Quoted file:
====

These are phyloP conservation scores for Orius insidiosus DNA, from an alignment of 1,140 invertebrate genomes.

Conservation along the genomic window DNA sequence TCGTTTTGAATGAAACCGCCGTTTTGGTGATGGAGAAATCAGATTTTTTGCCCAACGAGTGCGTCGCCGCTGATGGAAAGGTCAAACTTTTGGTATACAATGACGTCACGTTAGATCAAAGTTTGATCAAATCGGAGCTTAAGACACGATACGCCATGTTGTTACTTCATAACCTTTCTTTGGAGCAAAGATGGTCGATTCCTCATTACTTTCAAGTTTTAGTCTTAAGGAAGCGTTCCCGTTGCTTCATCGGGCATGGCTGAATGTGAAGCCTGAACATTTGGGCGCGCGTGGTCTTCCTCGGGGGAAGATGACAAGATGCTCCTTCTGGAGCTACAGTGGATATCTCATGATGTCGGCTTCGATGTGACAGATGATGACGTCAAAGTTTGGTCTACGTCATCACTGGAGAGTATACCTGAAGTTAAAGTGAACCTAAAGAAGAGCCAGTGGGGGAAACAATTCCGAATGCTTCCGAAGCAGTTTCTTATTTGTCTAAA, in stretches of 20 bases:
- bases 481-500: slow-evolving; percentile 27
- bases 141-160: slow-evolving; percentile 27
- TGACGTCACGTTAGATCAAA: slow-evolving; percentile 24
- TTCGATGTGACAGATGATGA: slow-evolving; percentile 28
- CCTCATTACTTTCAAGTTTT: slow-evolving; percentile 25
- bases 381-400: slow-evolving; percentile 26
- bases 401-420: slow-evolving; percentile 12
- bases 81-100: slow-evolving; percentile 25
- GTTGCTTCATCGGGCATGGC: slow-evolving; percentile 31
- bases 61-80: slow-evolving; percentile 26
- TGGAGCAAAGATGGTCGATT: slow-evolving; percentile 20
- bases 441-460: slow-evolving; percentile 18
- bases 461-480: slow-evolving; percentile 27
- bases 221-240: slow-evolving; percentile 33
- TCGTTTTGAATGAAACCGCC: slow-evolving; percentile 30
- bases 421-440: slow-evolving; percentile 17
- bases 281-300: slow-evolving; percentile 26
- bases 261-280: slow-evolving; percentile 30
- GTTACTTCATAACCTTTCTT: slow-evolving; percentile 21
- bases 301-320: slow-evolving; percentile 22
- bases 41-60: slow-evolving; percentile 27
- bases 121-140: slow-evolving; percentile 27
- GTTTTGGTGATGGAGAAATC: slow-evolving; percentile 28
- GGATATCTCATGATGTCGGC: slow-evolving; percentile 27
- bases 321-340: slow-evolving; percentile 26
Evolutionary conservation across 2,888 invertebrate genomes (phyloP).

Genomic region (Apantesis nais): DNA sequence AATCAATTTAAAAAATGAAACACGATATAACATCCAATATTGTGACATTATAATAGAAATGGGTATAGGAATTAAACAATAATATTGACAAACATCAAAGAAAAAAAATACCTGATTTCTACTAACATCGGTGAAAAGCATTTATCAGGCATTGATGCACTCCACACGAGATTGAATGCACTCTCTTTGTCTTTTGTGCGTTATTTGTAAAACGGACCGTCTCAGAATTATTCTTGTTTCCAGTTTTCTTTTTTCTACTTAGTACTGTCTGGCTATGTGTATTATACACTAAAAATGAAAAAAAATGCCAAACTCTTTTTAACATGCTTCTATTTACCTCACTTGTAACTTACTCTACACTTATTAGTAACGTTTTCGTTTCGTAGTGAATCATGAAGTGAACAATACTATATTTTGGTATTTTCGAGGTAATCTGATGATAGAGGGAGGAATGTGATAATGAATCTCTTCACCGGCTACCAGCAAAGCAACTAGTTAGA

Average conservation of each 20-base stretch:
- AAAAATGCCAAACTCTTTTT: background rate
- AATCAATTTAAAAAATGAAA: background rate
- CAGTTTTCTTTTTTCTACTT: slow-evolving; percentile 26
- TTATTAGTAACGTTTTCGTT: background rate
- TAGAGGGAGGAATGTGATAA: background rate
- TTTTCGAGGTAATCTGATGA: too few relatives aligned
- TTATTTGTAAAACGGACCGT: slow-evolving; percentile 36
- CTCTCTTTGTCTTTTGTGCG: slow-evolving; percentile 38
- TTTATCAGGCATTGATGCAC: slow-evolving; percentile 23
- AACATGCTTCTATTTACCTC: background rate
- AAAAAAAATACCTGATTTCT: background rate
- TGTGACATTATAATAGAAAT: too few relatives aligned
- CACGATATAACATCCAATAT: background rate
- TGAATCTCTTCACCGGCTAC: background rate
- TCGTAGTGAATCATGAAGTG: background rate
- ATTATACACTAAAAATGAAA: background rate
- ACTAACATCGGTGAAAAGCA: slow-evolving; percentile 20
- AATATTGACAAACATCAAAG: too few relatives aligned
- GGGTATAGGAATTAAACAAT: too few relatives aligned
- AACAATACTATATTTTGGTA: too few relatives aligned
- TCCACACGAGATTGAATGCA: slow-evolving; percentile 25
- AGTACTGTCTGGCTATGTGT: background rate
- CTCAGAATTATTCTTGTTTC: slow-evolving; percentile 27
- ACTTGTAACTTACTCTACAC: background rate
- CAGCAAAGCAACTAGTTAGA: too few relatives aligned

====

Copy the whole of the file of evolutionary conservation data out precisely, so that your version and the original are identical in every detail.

These are phyloP conservation scores for Orius insidiosus DNA, from an alignment of 1,140 invertebrate genomes.

Conservation along the genomic window DNA sequence TCGTTTTGAATGAAACCGCCGTTTTGGTGATGGAGAAATCAGATTTTTTGCCCAACGAGTGCGTCGCCGCTGATGGAAAGGTCAAACTTTTGGTATACAATGACGTCACGTTAGATCAAAGTTTGATCAAATCGGAGCTTAAGACACGATACGCCATGTTGTTACTTCATAACCTTTCTTTGGAGCAAAGATGGTCGATTCCTCATTACTTTCAAGTTTTAGTCTTAAGGAAGCGTTCCCGTTGCTTCATCGGGCATGGCTGAATGTGAAGCCTGAACATTTGGGCGCGCGTGGTCTTCCTCGGGGGAAGATGACAAGATGCTCCTTCTGGAGCTACAGTGGATATCTCATGATGTCGGCTTCGATGTGACAGATGATGACGTCAAAGTTTGGTCTACGTCATCACTGGAGAGTATACCTGAAGTTAAAGTGAACCTAAAGAAGAGCCAGTGGGGGAAACAATTCCGAATGCTTCCGAAGCAGTTTCTTATTTGTCTAAA, in stretches of 20 bases:
- bases 481-500: slow-evolving; percentile 27
- bases 141-160: slow-evolving; percentile 27
- TGACGTCACGTTAGATCAAA: slow-evolving; percentile 24
- TTCGATGTGACAGATGATGA: slow-evolving; percentile 28
- CCTCATTACTTTCAAGTTTT: slow-evolving; percentile 25
- bases 381-400: slow-evolving; percentile 26
- bases 401-420: slow-evolving; percentile 12
- bases 81-100: slow-evolving; percentile 25
- GTTGCTTCATCGGGCATGGC: slow-evolving; percentile 31
- bases 61-80: slow-evolving; percentile 26
- TGGAGCAAAGATGGTCGATT: slow-evolving; percentile 20
- bases 441-460: slow-evolving; percentile 18
- bases 461-480: slow-evolving; percentile 27
- bases 221-240: slow-evolving; percentile 33
- TCGTTTTGAATGAAACCGCC: slow-evolving; percentile 30
- bases 421-440: slow-evolving; percentile 17
- bases 281-300: slow-evolving; percentile 26
- bases 261-280: slow-evolving; percentile 30
- GTTACTTCATAACCTTTCTT: slow-evolving; percentile 21
- bases 301-320: slow-evolving; percentile 22
- bases 41-60: slow-evolving; percentile 27
- bases 121-140: slow-evolving; percentile 27
- GTTTTGGTGATGGAGAAATC: slow-evolving; percentile 28
- GGATATCTCATGATGTCGGC: slow-evolving; percentile 27
- bases 321-340: slow-evolving; percentile 26
Evolutionary conservation across 2,888 invertebrate genomes (phyloP).

Genomic region (Apantesis nais): DNA sequence AATCAATTTAAAAAATGAAACACGATATAACATCCAATATTGTGACATTATAATAGAAATGGGTATAGGAATTAAACAATAATATTGACAAACATCAAAGAAAAAAAATACCTGATTTCTACTAACATCGGTGAAAAGCATTTATCAGGCATTGATGCACTCCACACGAGATTGAATGCACTCTCTTTGTCTTTTGTGCGTTATTTGTAAAACGGACCGTCTCAGAATTATTCTTGTTTCCAGTTTTCTTTTTTCTACTTAGTACTGTCTGGCTATGTGTATTATACACTAAAAATGAAAAAAAATGCCAAACTCTTTTTAACATGCTTCTATTTACCTCACTTGTAACTTACTCTACACTTATTAGTAACGTTTTCGTTTCGTAGTGAATCATGAAGTGAACAATACTATATTTTGGTATTTTCGAGGTAATCTGATGATAGAGGGAGGAATGTGATAATGAATCTCTTCACCGGCTACCAGCAAAGCAACTAGTTAGA

Average conservation of each 20-base stretch:
- AAAAATGCCAAACTCTTTTT: background rate
- AATCAATTTAAAAAATGAAA: background rate
- CAGTTTTCTTTTTTCTACTT: slow-evolving; percentile 26
- TTATTAGTAACGTTTTCGTT: background rate
- TAGAGGGAGGAATGTGATAA: background rate
- TTTTCGAGGTAATCTGATGA: too few relatives aligned
- TTATTTGTAAAACGGACCGT: slow-evolving; percentile 36
- CTCTCTTTGTCTTTTGTGCG: slow-evolving; percentile 38
- TTTATCAGGCATTGATGCAC: slow-evolving; percentile 23
- AACATGCTTCTATTTACCTC: background rate
- AAAAAAAATACCTGATTTCT: background rate
- TGTGACATTATAATAGAAAT: too few relatives aligned
- CACGATATAACATCCAATAT: background rate
- TGAATCTCTTCACCGGCTAC: background rate
- TCGTAGTGAATCATGAAGTG: background rate
- ATTATACACTAAAAATGAAA: background rate
- ACTAACATCGGTGAAAAGCA: slow-evolving; percentile 20
- AATATTGACAAACATCAAAG: too few relatives aligned
- GGGTATAGGAATTAAACAAT: too few relatives aligned
- AACAATACTATATTTTGGTA: too few relatives aligned
- TCCACACGAGATTGAATGCA: slow-evolving; percentile 25
- AGTACTGTCTGGCTATGTGT: background rate
- CTCAGAATTATTCTTGTTTC: slow-evolving; percentile 27
- ACTTGTAACTTACTCTACAC: background rate
- CAGCAAAGCAACTAGTTAGA: too few relatives aligned